Multidisciplinary Team Embraces New Paradigm for Magnetic Storage

In 1956, IBM shipped the first hard drive for the first commercial computer, and it used a moving-head hard disk drive for memory storage. The drive held only five megabytes of data, and the system was the size of two refrigerators. In 1980, commercially available hard drives could hold one gigabyte, but were still the size of a refrigerator. In the 1990s, with the advent of portable computers, a hard drive holding a terabyte of data had shrunk to an inch. This revolution was made possible by advances in magnetic storage.

High density magnetic storage, however, is nearing its superparamagnetic limit, the maximum number of bits per square inch that is commercially feasible on a magnetic storage device. A multi-disciplinary, multi-university team of physicists, electrical engineers and materials scientists are making discoveries in nanomagnetism that target this barrier. The Virginia Nano-Computing Group leads the nanomagnetism research thrust, under the direction of Avik Ghosh, professor of electrical and computer engineering and physics at the University of Virginia. A $3.5 million grant awarded in 2018 from the Defense Advanced Research Projects Agency’s Topological Excitations in Electronics Program supports their work.

The nanomagnetism research team has embraced a new paradigm to engineer tiny information-carrying bits, called skyrmions. The skyrmion has a tiny vortex pattern whose inertia fights against thermal fluctuations. This unique configuration gives the skyrmion an advantage in the quest to simultaneously increase memory, processing speed and power economy for conventional memory and unconventional computing.

Team members aim to create skyrmions smaller than 10 nanometers that remain stable at room temperatures. The process is similar to writing a figure on a piece of paper. In place of ink, the team uses electric current; in place of the paper, the team uses a ferromagnetic material deposited on a heavy metal surface.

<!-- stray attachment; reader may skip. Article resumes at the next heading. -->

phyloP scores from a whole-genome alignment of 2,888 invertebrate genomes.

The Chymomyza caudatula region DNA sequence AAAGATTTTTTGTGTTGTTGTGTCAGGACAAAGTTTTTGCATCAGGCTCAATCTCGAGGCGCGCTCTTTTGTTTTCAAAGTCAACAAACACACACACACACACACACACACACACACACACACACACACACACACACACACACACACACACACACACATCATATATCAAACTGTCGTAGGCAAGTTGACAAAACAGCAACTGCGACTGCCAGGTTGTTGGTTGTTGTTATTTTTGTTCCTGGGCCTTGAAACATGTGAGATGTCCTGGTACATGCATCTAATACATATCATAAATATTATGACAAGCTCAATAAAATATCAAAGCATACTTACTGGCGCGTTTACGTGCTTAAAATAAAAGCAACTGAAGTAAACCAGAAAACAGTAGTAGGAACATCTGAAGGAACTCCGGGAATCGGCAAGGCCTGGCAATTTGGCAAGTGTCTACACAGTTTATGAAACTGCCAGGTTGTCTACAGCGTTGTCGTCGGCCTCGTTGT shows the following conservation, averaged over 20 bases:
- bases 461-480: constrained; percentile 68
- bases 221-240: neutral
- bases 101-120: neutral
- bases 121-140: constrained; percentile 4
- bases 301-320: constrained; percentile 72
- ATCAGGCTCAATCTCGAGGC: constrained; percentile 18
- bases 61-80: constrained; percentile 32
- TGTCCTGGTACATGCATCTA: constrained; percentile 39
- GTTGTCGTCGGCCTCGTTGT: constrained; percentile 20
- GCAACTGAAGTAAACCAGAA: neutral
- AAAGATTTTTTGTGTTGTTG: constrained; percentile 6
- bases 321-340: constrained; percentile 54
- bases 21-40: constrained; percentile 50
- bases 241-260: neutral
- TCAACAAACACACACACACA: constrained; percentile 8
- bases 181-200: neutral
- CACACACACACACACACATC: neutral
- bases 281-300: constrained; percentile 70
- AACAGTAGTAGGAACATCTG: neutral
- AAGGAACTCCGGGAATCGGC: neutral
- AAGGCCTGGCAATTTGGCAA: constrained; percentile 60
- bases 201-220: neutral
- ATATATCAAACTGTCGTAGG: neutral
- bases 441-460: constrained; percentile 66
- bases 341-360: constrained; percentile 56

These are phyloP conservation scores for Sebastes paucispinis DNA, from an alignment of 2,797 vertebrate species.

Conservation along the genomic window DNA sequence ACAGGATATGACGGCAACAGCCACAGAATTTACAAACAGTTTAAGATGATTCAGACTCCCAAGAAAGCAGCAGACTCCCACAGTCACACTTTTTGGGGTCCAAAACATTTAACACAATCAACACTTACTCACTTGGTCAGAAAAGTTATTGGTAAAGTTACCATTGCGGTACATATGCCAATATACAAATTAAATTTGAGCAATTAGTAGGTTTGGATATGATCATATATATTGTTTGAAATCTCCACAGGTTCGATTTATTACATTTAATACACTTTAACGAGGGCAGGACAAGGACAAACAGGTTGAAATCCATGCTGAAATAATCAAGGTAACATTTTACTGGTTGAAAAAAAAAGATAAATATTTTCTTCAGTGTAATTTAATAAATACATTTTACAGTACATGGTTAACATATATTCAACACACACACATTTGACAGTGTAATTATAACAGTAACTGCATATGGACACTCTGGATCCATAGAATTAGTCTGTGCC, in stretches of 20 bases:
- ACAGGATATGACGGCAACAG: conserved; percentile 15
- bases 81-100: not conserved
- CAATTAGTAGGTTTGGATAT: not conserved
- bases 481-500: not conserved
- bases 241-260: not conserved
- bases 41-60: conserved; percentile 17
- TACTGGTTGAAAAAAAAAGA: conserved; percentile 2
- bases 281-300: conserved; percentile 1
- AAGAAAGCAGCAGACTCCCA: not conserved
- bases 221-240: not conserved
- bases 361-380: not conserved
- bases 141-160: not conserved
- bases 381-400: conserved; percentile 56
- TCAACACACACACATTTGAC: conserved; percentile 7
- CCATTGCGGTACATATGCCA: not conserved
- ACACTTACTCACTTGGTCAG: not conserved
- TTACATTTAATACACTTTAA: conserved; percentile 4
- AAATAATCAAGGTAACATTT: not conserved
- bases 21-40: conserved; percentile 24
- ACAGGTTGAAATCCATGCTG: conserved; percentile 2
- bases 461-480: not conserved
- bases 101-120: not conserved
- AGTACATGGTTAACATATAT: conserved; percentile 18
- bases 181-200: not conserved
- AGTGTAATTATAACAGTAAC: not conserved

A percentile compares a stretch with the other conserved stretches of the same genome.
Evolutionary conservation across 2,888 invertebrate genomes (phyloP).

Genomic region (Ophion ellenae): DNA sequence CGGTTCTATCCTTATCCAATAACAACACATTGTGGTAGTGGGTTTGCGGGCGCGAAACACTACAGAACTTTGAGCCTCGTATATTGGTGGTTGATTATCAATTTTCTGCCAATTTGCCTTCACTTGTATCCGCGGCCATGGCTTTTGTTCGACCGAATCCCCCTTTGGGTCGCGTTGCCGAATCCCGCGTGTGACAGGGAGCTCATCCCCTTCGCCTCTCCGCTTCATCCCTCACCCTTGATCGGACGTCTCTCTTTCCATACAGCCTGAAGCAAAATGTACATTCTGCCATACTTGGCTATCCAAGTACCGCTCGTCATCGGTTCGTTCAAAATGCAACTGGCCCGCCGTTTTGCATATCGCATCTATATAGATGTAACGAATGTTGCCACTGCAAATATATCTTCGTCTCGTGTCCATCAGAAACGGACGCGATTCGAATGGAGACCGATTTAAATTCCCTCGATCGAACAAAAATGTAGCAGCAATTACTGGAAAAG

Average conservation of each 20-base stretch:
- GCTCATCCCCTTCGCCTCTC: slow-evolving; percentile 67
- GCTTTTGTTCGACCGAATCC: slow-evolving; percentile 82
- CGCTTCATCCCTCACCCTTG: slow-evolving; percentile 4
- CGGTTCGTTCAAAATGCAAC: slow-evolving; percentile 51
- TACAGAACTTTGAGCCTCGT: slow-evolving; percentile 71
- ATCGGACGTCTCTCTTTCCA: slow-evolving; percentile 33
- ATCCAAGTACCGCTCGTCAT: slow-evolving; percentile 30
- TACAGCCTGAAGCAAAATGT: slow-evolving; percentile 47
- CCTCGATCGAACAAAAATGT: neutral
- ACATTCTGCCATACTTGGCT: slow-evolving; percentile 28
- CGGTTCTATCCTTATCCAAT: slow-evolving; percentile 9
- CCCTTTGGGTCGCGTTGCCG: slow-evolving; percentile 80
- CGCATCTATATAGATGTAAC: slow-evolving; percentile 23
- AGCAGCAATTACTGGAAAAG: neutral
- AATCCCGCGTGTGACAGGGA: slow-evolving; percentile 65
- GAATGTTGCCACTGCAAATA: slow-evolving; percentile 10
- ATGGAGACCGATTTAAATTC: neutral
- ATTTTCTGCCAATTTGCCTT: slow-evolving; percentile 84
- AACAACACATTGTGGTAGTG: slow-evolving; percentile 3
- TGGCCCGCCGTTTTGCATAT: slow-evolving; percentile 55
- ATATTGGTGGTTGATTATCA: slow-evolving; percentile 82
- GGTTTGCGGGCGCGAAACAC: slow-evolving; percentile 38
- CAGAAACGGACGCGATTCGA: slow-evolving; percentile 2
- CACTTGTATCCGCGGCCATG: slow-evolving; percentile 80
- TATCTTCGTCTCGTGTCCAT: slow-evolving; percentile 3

Prasanna Balachandran, assistant professor in materials science and engineering and mechanical and aerospace engineering at UVA, uses machine learning and computational materials science to predict new materials with favorable phase transition temperatures and other physical properties needed to support ultra-small skyrmions at room-temperature.

A research group led by Joseph Poon, UVA William Barton Rogers Professor of Physics, grows thin films of magnetic materials that are predicted to have small skyrmions. Ghosh’s group simulates skyrmions’ dynamics in thin films to learn how to drive them and how they consume and expend energy as they go.

Mircea Stan, Virginia Microelectronics Consortium Professor at UVA, translates these dynamics into device and circuit applications. Andrew Kent, professor of physics at New York University, leads an allied effort to experimentally measure skyrmions’ transport properties in a device configuration. Geoffrey S.D. Beach, professor of materials science and engineering at the Massachusetts Institute of Technology, uses state-of-the-art modeling and measuring techniques to image these skyrmions and experimentally understand their size and dynamics.

This overall theory-driven experimental approach distinguishes the nanomagnetism research team’s expertise. “We have modeling at multiple levels, from materials to transport all the way to circuits, as well as an entire suite of experimental characterization,” Ghosh said. This collaboration enables systemic experimentation to better understand the physics involved, and to test and refine their predictions. Ultimately, the collaboration will enable the team to create ideal materials for ultra-small, ultra-fast and stable skyrmions with which to engineer high density, ultrafast, all electronic solid-state memory devices.